Quality assurance officer

quality assurance scientist
Manufacturing and production

Career outlook for quality assurance officer

UK Salary Ranges





Currently employed in Scotland


Salary information is provided by the "National Careers Service". "Oxford Economics" supplies job forecasts and employment figures. Due to COVID-19 the jobs market is constantly changing. Some of the information may not reflect the current situation.

What's it like?

You’ll need to be good at analysing products, situations and data, as well as problem solving to find better ways of working. Writing processes and making recommendations is only part of your job; you’ll also need to be good at motivating people to put them into practice.  

For example, you might analyse new products to check they’re safe to use. Or you might use quality assurance software to check your company’s work meets customer expectations. If anything falls short, you’ll recommend what to change. 

Sometimes your work will be motivated by meeting legal standards – and keeping your organisation on the right side of health and safety law. At other times, your focus will be on the standards set by the business itself. Laws and industry trends change all the time, so you’ll need to keep up to date and react quickly when changes happen. 

What you’ll do

  • Conduct quality audits and inspections on new products and services 
  • Provide feedback after audits and recommend ways to improve 
  • Make sure all products and processes comply with safety standards 
  • Investigate complaints to identify how an issue occurred and suggest ways to stop it happening again  
  • Manage a team of quality control technicians 
  • Work with colleagues to develop new procedures for product analysis 
  • Keep up to date with product trends  

Working conditions


Your working hours will depend on the sector and business you work in. For example, if you work in manufacturing, you may need to fit in with factory shift patterns. If you work as a consultant, or for a company with several sites, you might travel regularly.


You could work in just about any specialism in the public or private sector. Your working environment will depend on your industry – you could work in a laboratory, warehouse, office or anything in between.

UK employment status





Self employed


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Here are some of the skills needed for this job. Sign in to see how your skills match up.

  • Verbal communication
  • Working with technology
  • Written communication
  • Evaluating
  • Problem solving
  • Attention to detail
  • Analysing

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Getting in

Entry requirements for courses can change. Always contact the college, university or training provider to check exactly what you'll need.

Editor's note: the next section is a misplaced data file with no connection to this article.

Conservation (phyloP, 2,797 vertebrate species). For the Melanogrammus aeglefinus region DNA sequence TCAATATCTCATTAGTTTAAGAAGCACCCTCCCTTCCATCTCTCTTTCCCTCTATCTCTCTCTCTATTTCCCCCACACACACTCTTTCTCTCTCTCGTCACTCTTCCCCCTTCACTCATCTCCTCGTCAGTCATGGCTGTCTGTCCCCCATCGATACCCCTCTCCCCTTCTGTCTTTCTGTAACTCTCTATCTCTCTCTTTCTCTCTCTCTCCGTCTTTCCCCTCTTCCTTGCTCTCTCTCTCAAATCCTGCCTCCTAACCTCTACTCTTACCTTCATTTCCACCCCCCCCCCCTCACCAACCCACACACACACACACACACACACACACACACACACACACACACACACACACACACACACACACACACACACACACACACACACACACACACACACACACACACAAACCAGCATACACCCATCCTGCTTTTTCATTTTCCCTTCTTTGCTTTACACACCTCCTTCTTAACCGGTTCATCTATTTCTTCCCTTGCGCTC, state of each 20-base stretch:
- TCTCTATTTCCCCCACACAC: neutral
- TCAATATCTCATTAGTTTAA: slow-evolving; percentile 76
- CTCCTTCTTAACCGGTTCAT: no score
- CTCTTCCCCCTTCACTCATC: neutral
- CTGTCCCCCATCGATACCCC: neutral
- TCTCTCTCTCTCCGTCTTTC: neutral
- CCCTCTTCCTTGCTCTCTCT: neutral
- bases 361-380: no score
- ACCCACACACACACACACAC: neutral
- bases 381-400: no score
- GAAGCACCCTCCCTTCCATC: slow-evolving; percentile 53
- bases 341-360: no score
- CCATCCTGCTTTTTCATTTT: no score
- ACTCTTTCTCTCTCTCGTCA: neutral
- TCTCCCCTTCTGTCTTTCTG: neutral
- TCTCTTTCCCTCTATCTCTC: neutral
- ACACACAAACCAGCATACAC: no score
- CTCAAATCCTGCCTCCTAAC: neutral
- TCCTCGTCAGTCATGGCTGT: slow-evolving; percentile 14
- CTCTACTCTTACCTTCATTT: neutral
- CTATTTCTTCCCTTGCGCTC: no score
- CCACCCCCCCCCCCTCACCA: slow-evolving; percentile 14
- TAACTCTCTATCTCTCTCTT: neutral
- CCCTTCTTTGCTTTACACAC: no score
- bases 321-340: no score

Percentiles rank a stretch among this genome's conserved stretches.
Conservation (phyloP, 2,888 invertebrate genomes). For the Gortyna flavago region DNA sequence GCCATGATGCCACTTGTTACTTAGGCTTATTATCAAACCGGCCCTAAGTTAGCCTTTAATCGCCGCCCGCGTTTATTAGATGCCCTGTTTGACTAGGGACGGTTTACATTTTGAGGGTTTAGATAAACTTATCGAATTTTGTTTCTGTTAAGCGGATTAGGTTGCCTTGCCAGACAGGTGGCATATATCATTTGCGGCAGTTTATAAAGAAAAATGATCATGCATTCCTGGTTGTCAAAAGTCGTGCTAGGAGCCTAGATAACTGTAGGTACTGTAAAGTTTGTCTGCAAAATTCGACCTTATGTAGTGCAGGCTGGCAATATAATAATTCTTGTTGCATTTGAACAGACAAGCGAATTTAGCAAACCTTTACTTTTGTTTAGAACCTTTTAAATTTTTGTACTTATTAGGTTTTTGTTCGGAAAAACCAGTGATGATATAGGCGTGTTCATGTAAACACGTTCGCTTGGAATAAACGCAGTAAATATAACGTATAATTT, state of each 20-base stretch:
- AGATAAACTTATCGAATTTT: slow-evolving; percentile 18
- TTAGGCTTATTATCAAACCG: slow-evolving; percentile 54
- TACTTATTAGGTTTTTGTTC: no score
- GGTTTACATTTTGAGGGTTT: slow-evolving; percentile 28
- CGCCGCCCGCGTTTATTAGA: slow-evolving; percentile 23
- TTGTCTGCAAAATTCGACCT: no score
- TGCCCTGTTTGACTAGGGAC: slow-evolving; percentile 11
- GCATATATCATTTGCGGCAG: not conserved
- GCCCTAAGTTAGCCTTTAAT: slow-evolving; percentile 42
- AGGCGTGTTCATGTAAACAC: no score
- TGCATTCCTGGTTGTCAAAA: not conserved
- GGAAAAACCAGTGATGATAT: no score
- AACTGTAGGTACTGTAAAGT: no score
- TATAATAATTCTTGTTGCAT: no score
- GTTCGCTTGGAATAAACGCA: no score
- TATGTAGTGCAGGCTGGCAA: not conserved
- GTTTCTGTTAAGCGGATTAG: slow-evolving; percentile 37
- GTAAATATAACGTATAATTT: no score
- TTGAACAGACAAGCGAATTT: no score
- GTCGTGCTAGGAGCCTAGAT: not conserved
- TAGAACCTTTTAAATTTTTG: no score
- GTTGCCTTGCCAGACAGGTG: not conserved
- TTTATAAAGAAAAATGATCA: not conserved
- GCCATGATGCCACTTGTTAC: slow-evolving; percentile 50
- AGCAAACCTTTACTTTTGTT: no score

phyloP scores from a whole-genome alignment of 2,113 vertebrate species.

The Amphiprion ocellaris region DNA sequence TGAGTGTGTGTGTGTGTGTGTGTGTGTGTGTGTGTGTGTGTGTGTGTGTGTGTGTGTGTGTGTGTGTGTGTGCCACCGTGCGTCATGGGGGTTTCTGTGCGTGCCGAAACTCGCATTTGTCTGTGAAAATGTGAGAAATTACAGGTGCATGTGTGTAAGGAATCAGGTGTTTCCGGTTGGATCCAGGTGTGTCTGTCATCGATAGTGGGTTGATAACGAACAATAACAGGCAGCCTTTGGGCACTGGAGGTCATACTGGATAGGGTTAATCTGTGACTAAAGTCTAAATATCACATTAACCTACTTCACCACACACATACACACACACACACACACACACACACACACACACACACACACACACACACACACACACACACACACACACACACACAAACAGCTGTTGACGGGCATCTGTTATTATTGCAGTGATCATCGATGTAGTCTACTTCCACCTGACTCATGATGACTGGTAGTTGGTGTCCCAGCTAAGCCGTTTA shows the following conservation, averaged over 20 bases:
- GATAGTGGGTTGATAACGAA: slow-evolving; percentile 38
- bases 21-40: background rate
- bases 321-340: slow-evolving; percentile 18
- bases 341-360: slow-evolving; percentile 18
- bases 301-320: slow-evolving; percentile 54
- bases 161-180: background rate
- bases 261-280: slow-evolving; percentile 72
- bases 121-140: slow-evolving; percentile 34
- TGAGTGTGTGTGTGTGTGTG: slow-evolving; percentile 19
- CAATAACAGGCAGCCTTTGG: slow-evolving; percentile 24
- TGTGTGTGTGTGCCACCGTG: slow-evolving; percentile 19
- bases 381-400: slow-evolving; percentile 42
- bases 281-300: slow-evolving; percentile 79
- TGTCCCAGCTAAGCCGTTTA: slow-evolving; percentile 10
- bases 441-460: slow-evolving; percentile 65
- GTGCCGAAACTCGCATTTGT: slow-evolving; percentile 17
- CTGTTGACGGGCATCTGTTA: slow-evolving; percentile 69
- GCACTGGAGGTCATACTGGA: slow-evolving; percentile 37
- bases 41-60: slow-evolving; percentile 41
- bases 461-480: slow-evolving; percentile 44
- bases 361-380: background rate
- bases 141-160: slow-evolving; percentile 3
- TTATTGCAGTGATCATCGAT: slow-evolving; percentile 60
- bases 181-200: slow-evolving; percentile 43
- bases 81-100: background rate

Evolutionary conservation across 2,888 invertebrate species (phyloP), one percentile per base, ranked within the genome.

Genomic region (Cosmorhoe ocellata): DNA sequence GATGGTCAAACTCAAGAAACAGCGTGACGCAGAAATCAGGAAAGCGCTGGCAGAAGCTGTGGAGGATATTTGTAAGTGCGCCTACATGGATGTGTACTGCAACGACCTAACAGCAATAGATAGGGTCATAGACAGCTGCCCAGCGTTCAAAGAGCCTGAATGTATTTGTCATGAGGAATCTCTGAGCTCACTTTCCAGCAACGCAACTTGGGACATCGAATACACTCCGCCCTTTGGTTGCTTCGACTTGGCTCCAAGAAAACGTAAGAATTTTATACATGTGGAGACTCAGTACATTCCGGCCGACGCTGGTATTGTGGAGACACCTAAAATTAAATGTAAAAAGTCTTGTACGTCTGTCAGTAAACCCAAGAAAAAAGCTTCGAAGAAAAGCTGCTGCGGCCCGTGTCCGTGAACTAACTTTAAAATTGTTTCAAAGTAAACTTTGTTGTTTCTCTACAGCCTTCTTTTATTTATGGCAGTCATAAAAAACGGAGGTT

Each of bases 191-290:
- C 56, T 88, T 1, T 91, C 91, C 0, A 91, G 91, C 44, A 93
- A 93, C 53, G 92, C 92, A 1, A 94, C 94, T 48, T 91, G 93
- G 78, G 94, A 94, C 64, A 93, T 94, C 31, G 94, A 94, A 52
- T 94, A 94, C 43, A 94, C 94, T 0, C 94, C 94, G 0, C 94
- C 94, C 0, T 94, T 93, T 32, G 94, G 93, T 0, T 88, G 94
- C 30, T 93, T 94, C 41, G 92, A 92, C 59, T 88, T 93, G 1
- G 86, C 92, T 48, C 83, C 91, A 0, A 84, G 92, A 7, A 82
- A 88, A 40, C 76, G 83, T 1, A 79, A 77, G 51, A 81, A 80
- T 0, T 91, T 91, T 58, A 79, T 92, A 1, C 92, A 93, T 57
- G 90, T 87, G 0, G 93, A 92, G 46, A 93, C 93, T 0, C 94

Foundation Apprenticeships

Choosing a Foundation Apprenticeship as one of your subjects in S5 and S6 can help you get a head start with this type of job.

You'll get an SCQF level 6 qualification (the same level as a Higher) plus valuable work placement experience and skills you can't learn in a classroom.

Interested? Find out what's on offer at your school on Apprenticeships.scot.


You can develop the necessary skills for this role through a variety of routes.

Although there is no set entry route, a qualification in a relevant area, such as business management, would be useful, especially if it included quality assurance modules.

Also, certain sectors may require industry-specific qualifications so HND’s/degrees in the following subjects could be useful, depending on your chosen industry:

  • Engineering and manufacturing
  • Food science and technology
  • Science technology
  • Textile technology
  • Production
  • Materials science
  • Printing and clothing technology


You can gain skills and qualifications in the workplace through options such as:

Foundation Apprenticeships (FAs) are chosen as one of your subjects in S5 and S6 but include hands-on learning at a local employer or college. They are the same level as a Higher.

You might want to consider an FA in areas such as:

  • Business skills
  • Engineering

Modern Apprenticeships (MAs) mean you learn on the job. You get paid and work towards a qualification at the same time.

You might want to consider an MA in areas such as:

  • Engineering
  • Management

Graduate Apprenticeships (GAs) are designed for industry and you'll spend most of your time learning on the job but you'll also go to uni or college. You'll get a job, get paid and work towards a qualification at the same time.

You might want to consider a GA in areas such as:

  • Business management
  • Engineering

Useful subjects

Many colleges and universities will have required subjects that you must have for entry. They might also highlight additional subjects that they would value. Look at individual institution websites for specific entry information.  

Useful subjects for this job would be:

  • Maths
  • Physics

Helpful to have

Not all employers list specific qualification requirements but they might ask for relevant experience, usually work based, that show a range of transferable skills.

You may want to consider joining the CQI (Chartered Quality Institute) who offer recognised professional qualifications as well as access to networking opportunities and events.

Technology is always evolving so you will be required to keep up to date with new developments within the industry.